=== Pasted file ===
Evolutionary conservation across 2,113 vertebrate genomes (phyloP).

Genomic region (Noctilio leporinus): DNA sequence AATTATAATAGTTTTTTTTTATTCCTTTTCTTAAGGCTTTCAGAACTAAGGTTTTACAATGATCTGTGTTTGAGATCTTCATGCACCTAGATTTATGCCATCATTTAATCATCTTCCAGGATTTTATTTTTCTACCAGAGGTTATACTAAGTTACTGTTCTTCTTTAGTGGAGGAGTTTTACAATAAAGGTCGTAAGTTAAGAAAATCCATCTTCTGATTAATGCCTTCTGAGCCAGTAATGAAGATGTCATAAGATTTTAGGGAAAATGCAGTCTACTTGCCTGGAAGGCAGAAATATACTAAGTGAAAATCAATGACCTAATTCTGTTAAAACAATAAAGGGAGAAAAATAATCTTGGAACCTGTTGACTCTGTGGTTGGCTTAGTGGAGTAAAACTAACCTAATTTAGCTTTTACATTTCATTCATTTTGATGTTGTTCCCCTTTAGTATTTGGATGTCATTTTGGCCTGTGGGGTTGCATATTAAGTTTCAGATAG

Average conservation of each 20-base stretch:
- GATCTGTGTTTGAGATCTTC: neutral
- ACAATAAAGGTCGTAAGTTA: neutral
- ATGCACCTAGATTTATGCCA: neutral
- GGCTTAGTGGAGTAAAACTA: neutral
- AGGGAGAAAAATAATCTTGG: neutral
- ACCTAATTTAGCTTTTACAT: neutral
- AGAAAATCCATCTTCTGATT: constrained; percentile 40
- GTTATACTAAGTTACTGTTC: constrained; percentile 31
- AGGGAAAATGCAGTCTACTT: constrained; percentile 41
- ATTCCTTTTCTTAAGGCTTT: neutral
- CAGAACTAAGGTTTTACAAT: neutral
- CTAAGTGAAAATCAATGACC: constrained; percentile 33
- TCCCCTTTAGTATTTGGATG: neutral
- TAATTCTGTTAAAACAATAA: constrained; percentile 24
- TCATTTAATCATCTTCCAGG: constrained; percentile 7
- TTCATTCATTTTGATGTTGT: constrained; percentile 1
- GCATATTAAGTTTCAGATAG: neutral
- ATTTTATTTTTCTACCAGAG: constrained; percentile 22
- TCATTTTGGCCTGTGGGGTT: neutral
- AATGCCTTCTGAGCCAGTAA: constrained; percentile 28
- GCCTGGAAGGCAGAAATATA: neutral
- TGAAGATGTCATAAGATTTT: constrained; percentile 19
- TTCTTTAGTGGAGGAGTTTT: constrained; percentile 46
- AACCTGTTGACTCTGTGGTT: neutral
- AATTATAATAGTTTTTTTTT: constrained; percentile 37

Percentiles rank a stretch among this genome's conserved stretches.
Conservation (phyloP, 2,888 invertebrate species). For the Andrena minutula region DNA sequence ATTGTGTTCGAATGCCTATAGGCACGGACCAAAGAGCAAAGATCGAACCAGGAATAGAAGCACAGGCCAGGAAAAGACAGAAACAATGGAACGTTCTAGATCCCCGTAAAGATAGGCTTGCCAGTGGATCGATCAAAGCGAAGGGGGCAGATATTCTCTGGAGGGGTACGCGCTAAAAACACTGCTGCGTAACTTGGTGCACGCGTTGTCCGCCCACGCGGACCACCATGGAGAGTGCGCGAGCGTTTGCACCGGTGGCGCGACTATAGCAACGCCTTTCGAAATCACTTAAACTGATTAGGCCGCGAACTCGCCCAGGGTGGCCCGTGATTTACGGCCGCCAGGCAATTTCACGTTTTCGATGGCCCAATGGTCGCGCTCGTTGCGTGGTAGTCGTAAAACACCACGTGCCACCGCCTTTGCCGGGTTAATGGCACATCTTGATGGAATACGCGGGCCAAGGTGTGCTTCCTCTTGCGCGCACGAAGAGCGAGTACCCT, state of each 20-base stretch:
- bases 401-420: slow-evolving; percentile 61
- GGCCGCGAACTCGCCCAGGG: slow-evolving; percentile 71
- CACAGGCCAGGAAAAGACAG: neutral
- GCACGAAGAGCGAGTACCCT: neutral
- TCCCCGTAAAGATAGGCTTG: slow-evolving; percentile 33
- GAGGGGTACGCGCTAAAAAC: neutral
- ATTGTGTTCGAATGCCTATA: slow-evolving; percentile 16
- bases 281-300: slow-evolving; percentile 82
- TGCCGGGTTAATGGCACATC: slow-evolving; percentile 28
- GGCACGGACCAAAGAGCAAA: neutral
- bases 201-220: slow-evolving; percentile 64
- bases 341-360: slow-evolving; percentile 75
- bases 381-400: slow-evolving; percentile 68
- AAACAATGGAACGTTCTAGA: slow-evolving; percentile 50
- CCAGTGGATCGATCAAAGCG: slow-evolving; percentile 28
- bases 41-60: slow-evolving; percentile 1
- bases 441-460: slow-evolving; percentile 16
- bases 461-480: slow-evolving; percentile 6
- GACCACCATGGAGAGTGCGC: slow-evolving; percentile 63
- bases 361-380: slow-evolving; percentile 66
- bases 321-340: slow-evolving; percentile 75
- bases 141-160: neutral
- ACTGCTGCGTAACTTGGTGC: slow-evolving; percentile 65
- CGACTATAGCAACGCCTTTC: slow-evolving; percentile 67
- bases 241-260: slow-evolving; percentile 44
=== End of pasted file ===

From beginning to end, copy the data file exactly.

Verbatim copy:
Evolutionary conservation across 2,113 vertebrate genomes (phyloP).

Genomic region (Noctilio leporinus): DNA sequence AATTATAATAGTTTTTTTTTATTCCTTTTCTTAAGGCTTTCAGAACTAAGGTTTTACAATGATCTGTGTTTGAGATCTTCATGCACCTAGATTTATGCCATCATTTAATCATCTTCCAGGATTTTATTTTTCTACCAGAGGTTATACTAAGTTACTGTTCTTCTTTAGTGGAGGAGTTTTACAATAAAGGTCGTAAGTTAAGAAAATCCATCTTCTGATTAATGCCTTCTGAGCCAGTAATGAAGATGTCATAAGATTTTAGGGAAAATGCAGTCTACTTGCCTGGAAGGCAGAAATATACTAAGTGAAAATCAATGACCTAATTCTGTTAAAACAATAAAGGGAGAAAAATAATCTTGGAACCTGTTGACTCTGTGGTTGGCTTAGTGGAGTAAAACTAACCTAATTTAGCTTTTACATTTCATTCATTTTGATGTTGTTCCCCTTTAGTATTTGGATGTCATTTTGGCCTGTGGGGTTGCATATTAAGTTTCAGATAG

Average conservation of each 20-base stretch:
- GATCTGTGTTTGAGATCTTC: neutral
- ACAATAAAGGTCGTAAGTTA: neutral
- ATGCACCTAGATTTATGCCA: neutral
- GGCTTAGTGGAGTAAAACTA: neutral
- AGGGAGAAAAATAATCTTGG: neutral
- ACCTAATTTAGCTTTTACAT: neutral
- AGAAAATCCATCTTCTGATT: constrained; percentile 40
- GTTATACTAAGTTACTGTTC: constrained; percentile 31
- AGGGAAAATGCAGTCTACTT: constrained; percentile 41
- ATTCCTTTTCTTAAGGCTTT: neutral
- CAGAACTAAGGTTTTACAAT: neutral
- CTAAGTGAAAATCAATGACC: constrained; percentile 33
- TCCCCTTTAGTATTTGGATG: neutral
- TAATTCTGTTAAAACAATAA: constrained; percentile 24
- TCATTTAATCATCTTCCAGG: constrained; percentile 7
- TTCATTCATTTTGATGTTGT: constrained; percentile 1
- GCATATTAAGTTTCAGATAG: neutral
- ATTTTATTTTTCTACCAGAG: constrained; percentile 22
- TCATTTTGGCCTGTGGGGTT: neutral
- AATGCCTTCTGAGCCAGTAA: constrained; percentile 28
- GCCTGGAAGGCAGAAATATA: neutral
- TGAAGATGTCATAAGATTTT: constrained; percentile 19
- TTCTTTAGTGGAGGAGTTTT: constrained; percentile 46
- AACCTGTTGACTCTGTGGTT: neutral
- AATTATAATAGTTTTTTTTT: constrained; percentile 37

Percentiles rank a stretch among this genome's conserved stretches.
Conservation (phyloP, 2,888 invertebrate species). For the Andrena minutula region DNA sequence ATTGTGTTCGAATGCCTATAGGCACGGACCAAAGAGCAAAGATCGAACCAGGAATAGAAGCACAGGCCAGGAAAAGACAGAAACAATGGAACGTTCTAGATCCCCGTAAAGATAGGCTTGCCAGTGGATCGATCAAAGCGAAGGGGGCAGATATTCTCTGGAGGGGTACGCGCTAAAAACACTGCTGCGTAACTTGGTGCACGCGTTGTCCGCCCACGCGGACCACCATGGAGAGTGCGCGAGCGTTTGCACCGGTGGCGCGACTATAGCAACGCCTTTCGAAATCACTTAAACTGATTAGGCCGCGAACTCGCCCAGGGTGGCCCGTGATTTACGGCCGCCAGGCAATTTCACGTTTTCGATGGCCCAATGGTCGCGCTCGTTGCGTGGTAGTCGTAAAACACCACGTGCCACCGCCTTTGCCGGGTTAATGGCACATCTTGATGGAATACGCGGGCCAAGGTGTGCTTCCTCTTGCGCGCACGAAGAGCGAGTACCCT, state of each 20-base stretch:
- bases 401-420: slow-evolving; percentile 61
- GGCCGCGAACTCGCCCAGGG: slow-evolving; percentile 71
- CACAGGCCAGGAAAAGACAG: neutral
- GCACGAAGAGCGAGTACCCT: neutral
- TCCCCGTAAAGATAGGCTTG: slow-evolving; percentile 33
- GAGGGGTACGCGCTAAAAAC: neutral
- ATTGTGTTCGAATGCCTATA: slow-evolving; percentile 16
- bases 281-300: slow-evolving; percentile 82
- TGCCGGGTTAATGGCACATC: slow-evolving; percentile 28
- GGCACGGACCAAAGAGCAAA: neutral
- bases 201-220: slow-evolving; percentile 64
- bases 341-360: slow-evolving; percentile 75
- bases 381-400: slow-evolving; percentile 68
- AAACAATGGAACGTTCTAGA: slow-evolving; percentile 50
- CCAGTGGATCGATCAAAGCG: slow-evolving; percentile 28
- bases 41-60: slow-evolving; percentile 1
- bases 441-460: slow-evolving; percentile 16
- bases 461-480: slow-evolving; percentile 6
- GACCACCATGGAGAGTGCGC: slow-evolving; percentile 63
- bases 361-380: slow-evolving; percentile 66
- bases 321-340: slow-evolving; percentile 75
- bases 141-160: neutral
- ACTGCTGCGTAACTTGGTGC: slow-evolving; percentile 65
- CGACTATAGCAACGCCTTTC: slow-evolving; percentile 67
- bases 241-260: slow-evolving; percentile 44